The digital feature-writing campaign earned a Pride of CASE V Award in the Excellence in Feature Writing Series category.
We talked with the authors about their experience writing "Faces and Places of IUPUI."
Question: What was the genesis for this book, and what were you aiming to capture?
Becky Wood: The book was first imagined in conversations I had with Christine Fitzpatrick, director of the 50th Anniversary celebration. Christine has a special way of asking questions and making seemingly minor suggestions that lead to great accomplishments. "How are we going to archive the anniversary?" she asked. "It would be wonderful if there were a tangible legacy of this milestone for our campus," she said. Christine's questions and suggestions led me to write a book proposal for the Office of the IU Bicentennial's Publication and Media Series, a signature Bicentennial project. The rest -- as some say -- is history.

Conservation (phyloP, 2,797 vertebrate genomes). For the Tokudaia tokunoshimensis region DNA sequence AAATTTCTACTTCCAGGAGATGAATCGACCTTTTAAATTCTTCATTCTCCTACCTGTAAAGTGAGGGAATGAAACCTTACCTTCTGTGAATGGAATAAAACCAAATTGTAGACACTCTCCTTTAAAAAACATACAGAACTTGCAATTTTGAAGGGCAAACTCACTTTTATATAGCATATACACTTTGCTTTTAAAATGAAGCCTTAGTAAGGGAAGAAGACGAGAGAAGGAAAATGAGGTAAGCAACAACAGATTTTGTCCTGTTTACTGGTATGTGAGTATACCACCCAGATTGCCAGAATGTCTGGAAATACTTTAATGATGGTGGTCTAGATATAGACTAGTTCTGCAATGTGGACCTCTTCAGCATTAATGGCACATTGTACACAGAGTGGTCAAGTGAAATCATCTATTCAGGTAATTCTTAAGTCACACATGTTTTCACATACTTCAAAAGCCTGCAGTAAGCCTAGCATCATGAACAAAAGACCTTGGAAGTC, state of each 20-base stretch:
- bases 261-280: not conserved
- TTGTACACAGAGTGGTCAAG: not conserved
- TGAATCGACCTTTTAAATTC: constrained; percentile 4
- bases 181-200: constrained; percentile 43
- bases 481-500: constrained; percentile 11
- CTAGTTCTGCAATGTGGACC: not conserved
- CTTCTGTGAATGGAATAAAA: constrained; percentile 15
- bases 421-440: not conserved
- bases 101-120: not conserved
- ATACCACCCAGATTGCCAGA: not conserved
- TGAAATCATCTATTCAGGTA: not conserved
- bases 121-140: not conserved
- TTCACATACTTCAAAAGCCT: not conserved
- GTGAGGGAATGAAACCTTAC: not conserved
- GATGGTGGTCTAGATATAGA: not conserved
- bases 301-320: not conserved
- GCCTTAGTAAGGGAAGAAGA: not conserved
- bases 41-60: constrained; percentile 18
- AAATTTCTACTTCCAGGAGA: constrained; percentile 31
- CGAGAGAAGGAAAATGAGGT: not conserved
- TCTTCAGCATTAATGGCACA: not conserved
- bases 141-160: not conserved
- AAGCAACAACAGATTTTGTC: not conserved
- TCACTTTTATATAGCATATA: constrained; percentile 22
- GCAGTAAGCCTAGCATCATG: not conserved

Q: When you began writing this book, having the tall task of chronicling IUPUI's history, what were your expectations?
Cassidy Hunter: Because we worked on the Faces of IUPUI campaign each week of our anniversary year, my perspective on that is a little bit different than you might expect. I wrote a new feature story each week for a year, so that, in and of itself, was challenging from week to week -- managing the creative process among the other responsibilities and projects and deadlines during what was an incredibly busy year for our office. That said, each of our Faces of IUPUI was so inspiring and reflective of the spirit of our campus that it brought a new energy and excitement to each week's writing project. To see that all come together in book form is really extraordinary.
Q: The history of IUPUI's campus is told through a select group of 50 students, faculty, staff, alumni and community members. How tough of a process was it to narrow the group to 50? How did you make those designations?